Editor and Street Corner Generals

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Sergeant Major
Apr 1, 2016
Atlanta, Georgia
“We made a sad mistake in the beginning of this campaign, which may yet prove fatal to us. In the beginning all the worst generals were appointed to command our armies and all our best generals to edit the newspapers. As you know, I have planned some campaigns and fought quite a few battles. I have given the work all the thought I could, and sometimes when my plans were completed, so far as I could see, they seemed perfect. But when I have fought them through, I have discovered defects and occasionally wondered I did not see some of the faults in advance. When it was all over I found, just by the simple process of reading a newspaper, that those ‘best editor’ generals saw all the defects plainly from the start. Unfortunately, they did not communicate their knowledge to me until it was too late to correct my ignorance. Accordingly, I’m readily willing to yield my command to these editor generals, and I’ll, in turn, do my best for the Cause by writing editorials — after the fact.”

— Robert E. Lee, 1863

February 16, 1865
Editorial on Street-Corner Generals”
The Richmond Times-Dispatch printed a satirical editorial on the “street-corner” generals offering criticism of those in the field; this is further evidence of the South’s downfall, as even successful military leaders were being questioned by some citizens.
The Confederacy is blessed with a great number of “Street-Corner Generals.” They plan a campaign with sagacity, elaborate the various combinations with care and patience, and conduct it invariably to a successful, and even brilliant, conclusion. Their extensive military information, strong reasoning faculties, and decision and energy of tone and manner, never fail to cheer us with the hope that our country has yet in reserve an amount of military genius which, in the last extremity, will prove her salvation. We never fail to derive information and advantage from the criticisms of these Generals in Reserve on the other Generals now in the field. We always like to hear men talking on any subject which their previous education has not prepared them to comprehend. It shows original genius and vigor of understanding to grasp and master in instant science which other men have only been able to subjugate by long years of study. Even Bonaparte did not disdain to develop and make efficient his natural genius for war by a thorough course of training at the military schools of France. We have reason to be proud of citizens who, with no such preparation, intuitively seize all the strong points of military science, and can tell us off-hand how a battle ought to be fought, a town defended, a fortress besieged, or a campaign conducted. If the cause is lost, it will be because the counsels of these wonderful strategists are not regarded, and General Lee fails to commence a correspondence with them and ascertain their views. The criticisms, at the street corners, of the various military leaders, are highly instructive and edifying. Lee, Beauregard, and Johnson are not aware of that skillful and thorough analysis of their respective and relative claims to popular favor which may be any day heard at the lamp posts. A Directory, self-constituted it is true, but none the less modest and intelligent on that account holds its daily sessions at the street corners of the Capital and settles the merit and the fate of every General of the Republic. The Directory at Paris used to take off the heads of unsuccessful officers. The Directory at Richmond simply takes off their reputation, passes a vote of want of confidence, and gracefully adjourns to dinner. This is humane and generous, but significant and important. Every military leader of delicate susceptibilities, who is subjected to censure from such a source, must feel like throwing up - his commission. We long for the time when the merits of the Street-Corner Generals will be properly appreciated by their Government, and our armies are placed under their direct supervision and control. We have had too much of West Point in this war. It is high time that the volunteer genius of the country should burst the cords that hold it to the earth, and, with three armies and a hopeful nation on its back, soar aloft.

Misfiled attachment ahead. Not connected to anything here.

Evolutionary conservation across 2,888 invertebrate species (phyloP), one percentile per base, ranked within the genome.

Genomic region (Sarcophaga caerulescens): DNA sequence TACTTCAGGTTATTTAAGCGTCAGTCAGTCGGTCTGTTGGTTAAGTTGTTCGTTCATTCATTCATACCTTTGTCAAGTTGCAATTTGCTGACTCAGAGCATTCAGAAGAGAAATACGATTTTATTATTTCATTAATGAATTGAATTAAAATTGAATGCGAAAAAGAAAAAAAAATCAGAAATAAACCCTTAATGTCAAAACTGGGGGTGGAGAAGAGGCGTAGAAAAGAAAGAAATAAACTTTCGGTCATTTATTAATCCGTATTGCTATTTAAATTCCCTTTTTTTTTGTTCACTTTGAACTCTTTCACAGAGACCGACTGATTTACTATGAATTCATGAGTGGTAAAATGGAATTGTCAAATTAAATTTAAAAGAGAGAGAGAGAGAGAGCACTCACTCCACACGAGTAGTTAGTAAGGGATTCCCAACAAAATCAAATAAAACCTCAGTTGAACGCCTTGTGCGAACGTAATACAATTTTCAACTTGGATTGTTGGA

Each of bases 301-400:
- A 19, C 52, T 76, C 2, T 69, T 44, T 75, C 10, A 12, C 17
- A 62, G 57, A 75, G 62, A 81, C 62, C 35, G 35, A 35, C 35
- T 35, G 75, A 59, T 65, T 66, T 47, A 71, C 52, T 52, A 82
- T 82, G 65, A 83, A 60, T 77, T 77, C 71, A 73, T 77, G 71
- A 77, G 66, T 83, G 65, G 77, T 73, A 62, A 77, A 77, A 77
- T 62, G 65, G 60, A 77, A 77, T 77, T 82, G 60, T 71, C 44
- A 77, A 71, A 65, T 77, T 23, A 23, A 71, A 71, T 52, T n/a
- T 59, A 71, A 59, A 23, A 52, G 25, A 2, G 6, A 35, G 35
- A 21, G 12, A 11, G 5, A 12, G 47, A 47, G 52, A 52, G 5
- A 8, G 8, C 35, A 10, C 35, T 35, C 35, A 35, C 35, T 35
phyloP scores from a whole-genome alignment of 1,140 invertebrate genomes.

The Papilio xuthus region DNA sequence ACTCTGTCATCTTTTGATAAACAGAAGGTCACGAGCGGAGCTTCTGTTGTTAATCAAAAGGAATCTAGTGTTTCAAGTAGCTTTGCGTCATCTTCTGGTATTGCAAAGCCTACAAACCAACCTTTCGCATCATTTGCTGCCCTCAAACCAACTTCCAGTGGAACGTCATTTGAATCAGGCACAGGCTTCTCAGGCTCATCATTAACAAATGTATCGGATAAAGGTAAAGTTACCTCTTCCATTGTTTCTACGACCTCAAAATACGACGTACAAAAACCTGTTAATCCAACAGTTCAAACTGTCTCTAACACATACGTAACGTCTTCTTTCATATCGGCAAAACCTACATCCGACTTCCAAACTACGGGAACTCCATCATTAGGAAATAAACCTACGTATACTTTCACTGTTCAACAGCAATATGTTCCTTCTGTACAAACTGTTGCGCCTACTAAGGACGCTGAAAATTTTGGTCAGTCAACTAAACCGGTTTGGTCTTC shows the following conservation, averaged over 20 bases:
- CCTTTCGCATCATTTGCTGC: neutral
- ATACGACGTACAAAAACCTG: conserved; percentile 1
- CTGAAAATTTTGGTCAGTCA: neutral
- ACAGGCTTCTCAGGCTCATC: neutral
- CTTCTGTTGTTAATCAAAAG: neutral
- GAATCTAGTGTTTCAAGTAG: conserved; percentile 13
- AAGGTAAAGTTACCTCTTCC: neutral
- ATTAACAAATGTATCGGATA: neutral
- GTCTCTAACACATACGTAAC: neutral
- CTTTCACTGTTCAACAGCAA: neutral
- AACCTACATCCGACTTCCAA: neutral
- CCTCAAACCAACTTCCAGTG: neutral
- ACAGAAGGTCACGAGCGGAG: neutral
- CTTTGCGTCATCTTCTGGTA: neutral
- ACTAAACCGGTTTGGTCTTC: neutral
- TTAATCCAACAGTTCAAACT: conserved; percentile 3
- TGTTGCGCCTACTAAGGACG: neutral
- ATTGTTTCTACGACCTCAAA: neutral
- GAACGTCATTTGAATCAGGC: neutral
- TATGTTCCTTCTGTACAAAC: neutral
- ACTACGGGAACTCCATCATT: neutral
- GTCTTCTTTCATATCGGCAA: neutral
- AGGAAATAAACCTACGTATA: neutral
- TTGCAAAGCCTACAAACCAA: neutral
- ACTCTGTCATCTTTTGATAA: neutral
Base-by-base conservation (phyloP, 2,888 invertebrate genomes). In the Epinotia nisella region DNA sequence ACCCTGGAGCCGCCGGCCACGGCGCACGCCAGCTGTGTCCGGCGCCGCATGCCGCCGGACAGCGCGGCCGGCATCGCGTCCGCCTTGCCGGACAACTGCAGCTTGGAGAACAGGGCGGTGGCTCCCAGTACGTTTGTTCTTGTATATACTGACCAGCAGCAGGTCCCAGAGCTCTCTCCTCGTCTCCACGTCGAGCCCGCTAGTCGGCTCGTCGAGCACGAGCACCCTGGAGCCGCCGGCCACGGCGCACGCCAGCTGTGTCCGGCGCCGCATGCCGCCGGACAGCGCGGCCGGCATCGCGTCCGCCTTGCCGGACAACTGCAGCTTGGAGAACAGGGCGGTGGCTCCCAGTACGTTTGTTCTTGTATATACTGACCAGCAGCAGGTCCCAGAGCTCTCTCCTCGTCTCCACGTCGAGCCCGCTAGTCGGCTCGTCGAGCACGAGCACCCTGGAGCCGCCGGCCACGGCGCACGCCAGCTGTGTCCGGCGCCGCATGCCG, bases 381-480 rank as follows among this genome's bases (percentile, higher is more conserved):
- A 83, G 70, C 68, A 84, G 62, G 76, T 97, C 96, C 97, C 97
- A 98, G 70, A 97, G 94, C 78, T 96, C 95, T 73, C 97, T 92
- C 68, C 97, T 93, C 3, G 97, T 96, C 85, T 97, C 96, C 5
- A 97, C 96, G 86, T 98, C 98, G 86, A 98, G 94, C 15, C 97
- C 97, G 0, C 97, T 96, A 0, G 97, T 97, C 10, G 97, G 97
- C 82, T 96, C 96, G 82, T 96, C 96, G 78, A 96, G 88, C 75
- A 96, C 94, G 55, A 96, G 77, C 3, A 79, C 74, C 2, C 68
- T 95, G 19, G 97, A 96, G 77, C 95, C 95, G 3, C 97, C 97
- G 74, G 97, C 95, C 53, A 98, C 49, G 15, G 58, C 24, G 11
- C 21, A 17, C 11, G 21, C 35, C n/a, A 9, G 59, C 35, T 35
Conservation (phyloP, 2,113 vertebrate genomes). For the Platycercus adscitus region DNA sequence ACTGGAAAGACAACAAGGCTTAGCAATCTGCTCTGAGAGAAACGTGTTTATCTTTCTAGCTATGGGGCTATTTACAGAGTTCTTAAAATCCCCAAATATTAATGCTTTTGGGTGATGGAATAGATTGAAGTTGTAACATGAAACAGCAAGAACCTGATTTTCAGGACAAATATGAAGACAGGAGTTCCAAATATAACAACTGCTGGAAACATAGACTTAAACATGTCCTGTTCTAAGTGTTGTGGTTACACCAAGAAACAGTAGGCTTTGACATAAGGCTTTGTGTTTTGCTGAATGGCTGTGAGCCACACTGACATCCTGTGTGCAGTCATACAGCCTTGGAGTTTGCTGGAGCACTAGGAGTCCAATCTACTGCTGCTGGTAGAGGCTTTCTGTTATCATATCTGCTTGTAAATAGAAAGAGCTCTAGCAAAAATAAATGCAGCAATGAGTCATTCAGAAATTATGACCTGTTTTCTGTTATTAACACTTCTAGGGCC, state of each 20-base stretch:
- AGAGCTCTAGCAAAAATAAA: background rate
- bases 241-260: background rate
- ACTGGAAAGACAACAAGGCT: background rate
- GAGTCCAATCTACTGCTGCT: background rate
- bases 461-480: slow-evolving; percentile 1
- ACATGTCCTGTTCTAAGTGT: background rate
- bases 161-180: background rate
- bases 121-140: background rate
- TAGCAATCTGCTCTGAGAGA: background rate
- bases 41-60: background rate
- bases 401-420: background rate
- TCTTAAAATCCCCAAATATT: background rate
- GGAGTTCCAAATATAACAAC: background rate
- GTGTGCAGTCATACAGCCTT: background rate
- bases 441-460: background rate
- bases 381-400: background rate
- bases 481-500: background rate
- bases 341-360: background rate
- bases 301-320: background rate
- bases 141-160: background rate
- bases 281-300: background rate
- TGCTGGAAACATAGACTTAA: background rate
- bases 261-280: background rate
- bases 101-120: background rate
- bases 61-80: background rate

Bruce Vail

1st Lieutenant
Jul 8, 2015
Sort of funny, in an ironic way, that Lee complains about press criticism in 1863.

We know now, these many years later, that he had botched the Confederacy's only real chance for military success. Lee apparently felt this harsh reality in his bones, even then....
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